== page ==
The benefits of a lightened flywheel are many, but a lightweight flywheel is not going to suit everyone and can be worse than the standard flywheel, depending on what you are using the car for.
Before we get started on the benefits and disadvantages of a lightweight flywheel, we should first explore, what exactly does a flywheel do? Typically, in an automotive application the flywheel is a large and heavy metal disc which is attached to the end of the crank on the outside of the engine block. The flywheel turns at the same speed as the engine. The main purposes of the flywheel is
- To store energy. This energy is then released when you engage the clutch to take off from a standstill. This stored energy gives the driver instant torque (power) to take off from a standstill without stalling the engine
- Smooths out engine vibrations
- Provides a surface for the clutch to engage with, enabling the transfer of power from the engine to the gearbox and then on to the rear wheels
To imagine the difference between a heavy or light flywheel. Grab a 9 litre bucket fill it with water and swing it around in an arc (heavy flywheel), now do the same with an empty bucket (light flywheel). You will notice the massive difference it takes to make the heavy bucket accelerate and make it decelerate, compared to the light bucket. These are essentially the forces we are looking at with heavy vs light flywheels.
…..Now on to the advantages and disadvantages of a lightweight flywheel
The pro’s (lightweight flywheel benefits)
Put simply, it will allow your engine to increase and decrease RPM much quicker compared to a stock flywheel, by reducing rotating weight…..and it will Increase horsepower, yes that’s right there is a lightweight flywheel hp/horsepower gain! The effect of quicker RPM gain, allows the engine to reach its peak power/get on boost quicker and stay in its ideal rev range more of the time. But not only does an engine with a light flywheel increase revs quicker, it also allows the motor to decrease RPM quicker. This can be an advantage as the engine can perform more of the braking when decelerating. Also, it can allow the driver to shift gears quicker, especially if combined with a short shifter. Let me explain further….in that moment between gears on the upshift, you want the engine RPM to drop to the approximate RPM the engine will be spinning at, with the next highest gear is engaged, a lightweight flywheel will allow the rpm to drop more quickly and reduce the time taken to shift between each gear.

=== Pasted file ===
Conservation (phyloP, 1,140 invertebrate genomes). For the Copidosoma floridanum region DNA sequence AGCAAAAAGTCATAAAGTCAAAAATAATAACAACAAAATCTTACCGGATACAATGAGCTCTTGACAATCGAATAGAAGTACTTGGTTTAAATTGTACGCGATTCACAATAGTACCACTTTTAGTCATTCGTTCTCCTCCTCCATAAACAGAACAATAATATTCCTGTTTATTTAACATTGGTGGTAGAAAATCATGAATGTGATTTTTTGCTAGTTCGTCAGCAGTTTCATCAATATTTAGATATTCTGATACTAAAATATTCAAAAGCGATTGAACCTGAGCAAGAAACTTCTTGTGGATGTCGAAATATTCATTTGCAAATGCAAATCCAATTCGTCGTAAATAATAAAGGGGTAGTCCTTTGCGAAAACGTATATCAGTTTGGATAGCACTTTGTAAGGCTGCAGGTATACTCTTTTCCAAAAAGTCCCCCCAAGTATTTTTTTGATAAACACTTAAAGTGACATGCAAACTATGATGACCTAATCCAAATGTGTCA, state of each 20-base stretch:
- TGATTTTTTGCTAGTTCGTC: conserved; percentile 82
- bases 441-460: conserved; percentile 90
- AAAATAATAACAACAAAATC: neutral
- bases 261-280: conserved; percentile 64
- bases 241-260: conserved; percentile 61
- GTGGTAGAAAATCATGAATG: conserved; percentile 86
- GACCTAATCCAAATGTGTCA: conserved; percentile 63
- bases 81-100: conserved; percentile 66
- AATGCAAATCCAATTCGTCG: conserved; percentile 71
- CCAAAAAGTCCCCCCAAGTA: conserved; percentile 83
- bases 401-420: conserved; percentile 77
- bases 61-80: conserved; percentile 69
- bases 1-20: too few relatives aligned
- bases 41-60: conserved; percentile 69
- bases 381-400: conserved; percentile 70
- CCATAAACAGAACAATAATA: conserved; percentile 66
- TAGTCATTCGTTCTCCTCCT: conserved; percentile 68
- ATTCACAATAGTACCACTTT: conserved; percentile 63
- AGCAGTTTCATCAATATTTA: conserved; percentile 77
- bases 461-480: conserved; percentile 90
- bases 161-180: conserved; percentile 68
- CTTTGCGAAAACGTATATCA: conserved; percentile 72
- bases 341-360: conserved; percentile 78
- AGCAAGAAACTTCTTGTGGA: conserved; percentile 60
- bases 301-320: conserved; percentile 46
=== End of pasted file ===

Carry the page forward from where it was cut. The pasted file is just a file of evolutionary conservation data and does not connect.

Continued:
Also, worth noting, is that it’s is a fairly cheap mod and that easy to install compared to other areas where you can save rotating weight like pistons, conrods, clutches, carbon or aluminium drive shafts etc.
The Cons (lightweight flywheel problems)
The main down side of the lightweight flywheel for a daily driver, is essentially drivability. An engine with a lightened flywheel will require more clutch slip when taking off from a standstill and will be much easier to stall compared to an engine with a heavy flywheel as the inertia is lost more quickly. This can be quite an issue for inexperienced drivers; if you do a lot of stop/start driving and especially if the vehicle is used for towing or if the vehicle is particularly heavy. It can also pose an issue if you like to change gears at a nice leisurely pace, as the revs will dip a lot between gear changes making gear engagement jerky. An engine with a light flywheel, will also tend to idle more roughly, generally have a less smooth power delivery and may even be noisier especially if converting from a dual mass flywheel to a lightweight flywheel.
In a performance application it can also be a disadvantage if the vehicle is used in Drag Racing, where the extra inertia from the heavy flywheel, can help with the all-important launch
Lightweight flywheel Dyno Test
The numbers don’t lie. Motortrend, used an engine dyno a 383 cubic inch (6.3 litre) V8. Firstly, with a 55lb (25kg) flywheel and clutch combination and secondly with a lightweight 29lbs (13kg) flywheel and clutch combo. The lightweight flywheel made 7hp and 9ftlbs more than the heavyweight flywheel setup. Admittedly the difference isn’t huge, but less rotating weight does equal more HP!